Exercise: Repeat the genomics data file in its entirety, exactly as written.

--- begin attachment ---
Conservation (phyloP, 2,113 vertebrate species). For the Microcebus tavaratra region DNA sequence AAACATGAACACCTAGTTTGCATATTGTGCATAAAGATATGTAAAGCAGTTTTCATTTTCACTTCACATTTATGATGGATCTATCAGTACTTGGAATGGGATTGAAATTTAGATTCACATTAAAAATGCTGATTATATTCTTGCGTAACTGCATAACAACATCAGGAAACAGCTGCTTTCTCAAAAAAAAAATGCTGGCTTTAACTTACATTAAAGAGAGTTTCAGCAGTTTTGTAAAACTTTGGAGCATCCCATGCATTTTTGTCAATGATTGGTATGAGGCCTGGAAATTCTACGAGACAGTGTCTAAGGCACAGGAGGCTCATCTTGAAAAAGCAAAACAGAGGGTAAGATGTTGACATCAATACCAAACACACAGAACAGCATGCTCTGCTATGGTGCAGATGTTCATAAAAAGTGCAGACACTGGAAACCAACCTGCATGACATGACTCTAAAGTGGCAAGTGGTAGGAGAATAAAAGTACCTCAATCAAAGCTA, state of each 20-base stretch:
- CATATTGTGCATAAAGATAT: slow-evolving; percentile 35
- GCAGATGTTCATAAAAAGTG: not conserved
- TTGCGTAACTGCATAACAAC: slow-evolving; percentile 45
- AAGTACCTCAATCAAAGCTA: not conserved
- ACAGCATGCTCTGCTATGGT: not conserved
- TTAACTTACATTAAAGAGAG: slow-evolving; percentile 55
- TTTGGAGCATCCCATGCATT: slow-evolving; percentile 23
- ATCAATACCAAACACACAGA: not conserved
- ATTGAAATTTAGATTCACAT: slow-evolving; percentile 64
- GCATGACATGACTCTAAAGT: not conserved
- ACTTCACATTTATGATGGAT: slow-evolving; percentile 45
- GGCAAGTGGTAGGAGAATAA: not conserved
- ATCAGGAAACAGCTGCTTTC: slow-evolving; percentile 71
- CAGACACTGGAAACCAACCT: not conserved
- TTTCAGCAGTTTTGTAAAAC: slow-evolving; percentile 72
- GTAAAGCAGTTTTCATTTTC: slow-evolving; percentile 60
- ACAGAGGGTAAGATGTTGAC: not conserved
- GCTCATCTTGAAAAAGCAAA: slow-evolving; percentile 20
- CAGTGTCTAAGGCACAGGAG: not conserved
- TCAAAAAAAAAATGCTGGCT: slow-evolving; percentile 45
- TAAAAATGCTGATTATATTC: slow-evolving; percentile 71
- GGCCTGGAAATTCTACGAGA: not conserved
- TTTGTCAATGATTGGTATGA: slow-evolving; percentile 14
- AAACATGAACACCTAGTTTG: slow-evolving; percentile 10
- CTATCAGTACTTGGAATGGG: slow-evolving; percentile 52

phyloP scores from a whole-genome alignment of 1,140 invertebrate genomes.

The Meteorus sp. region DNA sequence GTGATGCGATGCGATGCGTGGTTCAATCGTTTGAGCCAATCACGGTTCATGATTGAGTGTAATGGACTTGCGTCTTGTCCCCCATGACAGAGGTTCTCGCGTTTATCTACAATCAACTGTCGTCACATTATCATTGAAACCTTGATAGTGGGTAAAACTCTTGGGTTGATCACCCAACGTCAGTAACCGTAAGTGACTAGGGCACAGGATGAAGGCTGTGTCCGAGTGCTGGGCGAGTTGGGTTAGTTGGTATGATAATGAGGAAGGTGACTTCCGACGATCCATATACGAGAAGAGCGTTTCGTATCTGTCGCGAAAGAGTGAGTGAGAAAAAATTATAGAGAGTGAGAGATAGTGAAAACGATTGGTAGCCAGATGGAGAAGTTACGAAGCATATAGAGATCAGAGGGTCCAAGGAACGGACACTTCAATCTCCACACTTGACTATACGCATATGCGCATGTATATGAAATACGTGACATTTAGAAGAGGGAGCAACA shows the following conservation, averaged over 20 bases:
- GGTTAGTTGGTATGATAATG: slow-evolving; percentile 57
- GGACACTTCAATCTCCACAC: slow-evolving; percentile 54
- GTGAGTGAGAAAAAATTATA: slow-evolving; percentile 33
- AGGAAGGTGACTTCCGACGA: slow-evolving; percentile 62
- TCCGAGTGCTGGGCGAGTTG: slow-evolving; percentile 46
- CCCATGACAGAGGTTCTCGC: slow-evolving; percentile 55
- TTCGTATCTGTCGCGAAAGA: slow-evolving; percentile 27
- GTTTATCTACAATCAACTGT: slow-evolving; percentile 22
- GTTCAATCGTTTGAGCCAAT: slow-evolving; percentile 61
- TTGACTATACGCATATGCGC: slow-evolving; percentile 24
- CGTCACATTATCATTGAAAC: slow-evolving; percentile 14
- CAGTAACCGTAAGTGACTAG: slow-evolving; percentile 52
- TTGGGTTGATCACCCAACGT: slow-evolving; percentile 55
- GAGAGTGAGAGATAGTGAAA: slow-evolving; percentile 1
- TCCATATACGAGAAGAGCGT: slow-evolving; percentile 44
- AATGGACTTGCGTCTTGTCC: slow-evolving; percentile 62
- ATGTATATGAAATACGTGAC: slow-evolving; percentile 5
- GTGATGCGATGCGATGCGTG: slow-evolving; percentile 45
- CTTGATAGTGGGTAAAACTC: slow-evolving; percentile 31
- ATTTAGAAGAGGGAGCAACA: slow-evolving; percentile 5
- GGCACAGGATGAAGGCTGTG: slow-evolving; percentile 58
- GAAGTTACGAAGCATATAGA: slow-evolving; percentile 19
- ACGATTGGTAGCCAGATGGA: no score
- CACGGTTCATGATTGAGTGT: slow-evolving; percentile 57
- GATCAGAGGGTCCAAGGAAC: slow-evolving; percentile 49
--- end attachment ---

Conservation (phyloP, 2,113 vertebrate species). For the Microcebus tavaratra region DNA sequence AAACATGAACACCTAGTTTGCATATTGTGCATAAAGATATGTAAAGCAGTTTTCATTTTCACTTCACATTTATGATGGATCTATCAGTACTTGGAATGGGATTGAAATTTAGATTCACATTAAAAATGCTGATTATATTCTTGCGTAACTGCATAACAACATCAGGAAACAGCTGCTTTCTCAAAAAAAAAATGCTGGCTTTAACTTACATTAAAGAGAGTTTCAGCAGTTTTGTAAAACTTTGGAGCATCCCATGCATTTTTGTCAATGATTGGTATGAGGCCTGGAAATTCTACGAGACAGTGTCTAAGGCACAGGAGGCTCATCTTGAAAAAGCAAAACAGAGGGTAAGATGTTGACATCAATACCAAACACACAGAACAGCATGCTCTGCTATGGTGCAGATGTTCATAAAAAGTGCAGACACTGGAAACCAACCTGCATGACATGACTCTAAAGTGGCAAGTGGTAGGAGAATAAAAGTACCTCAATCAAAGCTA, state of each 20-base stretch:
- CATATTGTGCATAAAGATAT: slow-evolving; percentile 35
- GCAGATGTTCATAAAAAGTG: not conserved
- TTGCGTAACTGCATAACAAC: slow-evolving; percentile 45
- AAGTACCTCAATCAAAGCTA: not conserved
- ACAGCATGCTCTGCTATGGT: not conserved
- TTAACTTACATTAAAGAGAG: slow-evolving; percentile 55
- TTTGGAGCATCCCATGCATT: slow-evolving; percentile 23
- ATCAATACCAAACACACAGA: not conserved
- ATTGAAATTTAGATTCACAT: slow-evolving; percentile 64
- GCATGACATGACTCTAAAGT: not conserved
- ACTTCACATTTATGATGGAT: slow-evolving; percentile 45
- GGCAAGTGGTAGGAGAATAA: not conserved
- ATCAGGAAACAGCTGCTTTC: slow-evolving; percentile 71
- CAGACACTGGAAACCAACCT: not conserved
- TTTCAGCAGTTTTGTAAAAC: slow-evolving; percentile 72
- GTAAAGCAGTTTTCATTTTC: slow-evolving; percentile 60
- ACAGAGGGTAAGATGTTGAC: not conserved
- GCTCATCTTGAAAAAGCAAA: slow-evolving; percentile 20
- CAGTGTCTAAGGCACAGGAG: not conserved
- TCAAAAAAAAAATGCTGGCT: slow-evolving; percentile 45
- TAAAAATGCTGATTATATTC: slow-evolving; percentile 71
- GGCCTGGAAATTCTACGAGA: not conserved
- TTTGTCAATGATTGGTATGA: slow-evolving; percentile 14
- AAACATGAACACCTAGTTTG: slow-evolving; percentile 10
- CTATCAGTACTTGGAATGGG: slow-evolving; percentile 52

phyloP scores from a whole-genome alignment of 1,140 invertebrate genomes.

The Meteorus sp. region DNA sequence GTGATGCGATGCGATGCGTGGTTCAATCGTTTGAGCCAATCACGGTTCATGATTGAGTGTAATGGACTTGCGTCTTGTCCCCCATGACAGAGGTTCTCGCGTTTATCTACAATCAACTGTCGTCACATTATCATTGAAACCTTGATAGTGGGTAAAACTCTTGGGTTGATCACCCAACGTCAGTAACCGTAAGTGACTAGGGCACAGGATGAAGGCTGTGTCCGAGTGCTGGGCGAGTTGGGTTAGTTGGTATGATAATGAGGAAGGTGACTTCCGACGATCCATATACGAGAAGAGCGTTTCGTATCTGTCGCGAAAGAGTGAGTGAGAAAAAATTATAGAGAGTGAGAGATAGTGAAAACGATTGGTAGCCAGATGGAGAAGTTACGAAGCATATAGAGATCAGAGGGTCCAAGGAACGGACACTTCAATCTCCACACTTGACTATACGCATATGCGCATGTATATGAAATACGTGACATTTAGAAGAGGGAGCAACA shows the following conservation, averaged over 20 bases:
- GGTTAGTTGGTATGATAATG: slow-evolving; percentile 57
- GGACACTTCAATCTCCACAC: slow-evolving; percentile 54
- GTGAGTGAGAAAAAATTATA: slow-evolving; percentile 33
- AGGAAGGTGACTTCCGACGA: slow-evolving; percentile 62
- TCCGAGTGCTGGGCGAGTTG: slow-evolving; percentile 46
- CCCATGACAGAGGTTCTCGC: slow-evolving; percentile 55
- TTCGTATCTGTCGCGAAAGA: slow-evolving; percentile 27
- GTTTATCTACAATCAACTGT: slow-evolving; percentile 22
- GTTCAATCGTTTGAGCCAAT: slow-evolving; percentile 61
- TTGACTATACGCATATGCGC: slow-evolving; percentile 24
- CGTCACATTATCATTGAAAC: slow-evolving; percentile 14
- CAGTAACCGTAAGTGACTAG: slow-evolving; percentile 52
- TTGGGTTGATCACCCAACGT: slow-evolving; percentile 55
- GAGAGTGAGAGATAGTGAAA: slow-evolving; percentile 1
- TCCATATACGAGAAGAGCGT: slow-evolving; percentile 44
- AATGGACTTGCGTCTTGTCC: slow-evolving; percentile 62
- ATGTATATGAAATACGTGAC: slow-evolving; percentile 5
- GTGATGCGATGCGATGCGTG: slow-evolving; percentile 45
- CTTGATAGTGGGTAAAACTC: slow-evolving; percentile 31
- ATTTAGAAGAGGGAGCAACA: slow-evolving; percentile 5
- GGCACAGGATGAAGGCTGTG: slow-evolving; percentile 58
- GAAGTTACGAAGCATATAGA: slow-evolving; percentile 19
- ACGATTGGTAGCCAGATGGA: no score
- CACGGTTCATGATTGAGTGT: slow-evolving; percentile 57
- GATCAGAGGGTCCAAGGAAC: slow-evolving; percentile 49